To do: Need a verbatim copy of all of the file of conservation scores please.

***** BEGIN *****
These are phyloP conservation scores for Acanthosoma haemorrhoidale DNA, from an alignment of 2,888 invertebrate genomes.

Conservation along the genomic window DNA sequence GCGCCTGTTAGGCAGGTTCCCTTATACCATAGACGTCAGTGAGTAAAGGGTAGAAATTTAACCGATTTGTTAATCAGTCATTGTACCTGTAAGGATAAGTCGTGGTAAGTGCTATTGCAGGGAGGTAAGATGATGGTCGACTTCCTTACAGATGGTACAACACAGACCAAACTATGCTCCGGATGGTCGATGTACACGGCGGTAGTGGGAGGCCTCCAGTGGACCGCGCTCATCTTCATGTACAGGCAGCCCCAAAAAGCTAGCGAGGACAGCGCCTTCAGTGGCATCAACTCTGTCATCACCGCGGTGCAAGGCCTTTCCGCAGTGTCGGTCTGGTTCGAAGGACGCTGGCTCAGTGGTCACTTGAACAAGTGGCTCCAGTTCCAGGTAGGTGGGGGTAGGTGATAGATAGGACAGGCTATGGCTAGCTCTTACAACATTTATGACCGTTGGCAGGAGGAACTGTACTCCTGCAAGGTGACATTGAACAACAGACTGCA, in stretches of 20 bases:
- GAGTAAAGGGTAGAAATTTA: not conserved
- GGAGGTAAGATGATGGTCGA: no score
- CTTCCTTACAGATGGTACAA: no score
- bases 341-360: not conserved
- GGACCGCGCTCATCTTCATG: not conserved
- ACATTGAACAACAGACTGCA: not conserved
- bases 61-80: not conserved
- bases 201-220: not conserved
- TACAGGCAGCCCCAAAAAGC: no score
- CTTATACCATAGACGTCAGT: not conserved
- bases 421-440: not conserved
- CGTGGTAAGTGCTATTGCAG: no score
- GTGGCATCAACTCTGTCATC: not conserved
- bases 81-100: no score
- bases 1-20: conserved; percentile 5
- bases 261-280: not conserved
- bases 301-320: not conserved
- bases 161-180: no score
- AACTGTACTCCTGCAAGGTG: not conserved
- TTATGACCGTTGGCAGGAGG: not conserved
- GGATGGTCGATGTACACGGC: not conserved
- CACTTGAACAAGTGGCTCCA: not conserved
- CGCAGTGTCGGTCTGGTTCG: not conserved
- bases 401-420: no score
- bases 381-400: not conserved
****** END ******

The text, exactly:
These are phyloP conservation scores for Acanthosoma haemorrhoidale DNA, from an alignment of 2,888 invertebrate genomes.

Conservation along the genomic window DNA sequence GCGCCTGTTAGGCAGGTTCCCTTATACCATAGACGTCAGTGAGTAAAGGGTAGAAATTTAACCGATTTGTTAATCAGTCATTGTACCTGTAAGGATAAGTCGTGGTAAGTGCTATTGCAGGGAGGTAAGATGATGGTCGACTTCCTTACAGATGGTACAACACAGACCAAACTATGCTCCGGATGGTCGATGTACACGGCGGTAGTGGGAGGCCTCCAGTGGACCGCGCTCATCTTCATGTACAGGCAGCCCCAAAAAGCTAGCGAGGACAGCGCCTTCAGTGGCATCAACTCTGTCATCACCGCGGTGCAAGGCCTTTCCGCAGTGTCGGTCTGGTTCGAAGGACGCTGGCTCAGTGGTCACTTGAACAAGTGGCTCCAGTTCCAGGTAGGTGGGGGTAGGTGATAGATAGGACAGGCTATGGCTAGCTCTTACAACATTTATGACCGTTGGCAGGAGGAACTGTACTCCTGCAAGGTGACATTGAACAACAGACTGCA, in stretches of 20 bases:
- GAGTAAAGGGTAGAAATTTA: not conserved
- GGAGGTAAGATGATGGTCGA: no score
- CTTCCTTACAGATGGTACAA: no score
- bases 341-360: not conserved
- GGACCGCGCTCATCTTCATG: not conserved
- ACATTGAACAACAGACTGCA: not conserved
- bases 61-80: not conserved
- bases 201-220: not conserved
- TACAGGCAGCCCCAAAAAGC: no score
- CTTATACCATAGACGTCAGT: not conserved
- bases 421-440: not conserved
- CGTGGTAAGTGCTATTGCAG: no score
- GTGGCATCAACTCTGTCATC: not conserved
- bases 81-100: no score
- bases 1-20: conserved; percentile 5
- bases 261-280: not conserved
- bases 301-320: not conserved
- bases 161-180: no score
- AACTGTACTCCTGCAAGGTG: not conserved
- TTATGACCGTTGGCAGGAGG: not conserved
- GGATGGTCGATGTACACGGC: not conserved
- CACTTGAACAAGTGGCTCCA: not conserved
- CGCAGTGTCGGTCTGGTTCG: not conserved
- bases 401-420: no score
- bases 381-400: not conserved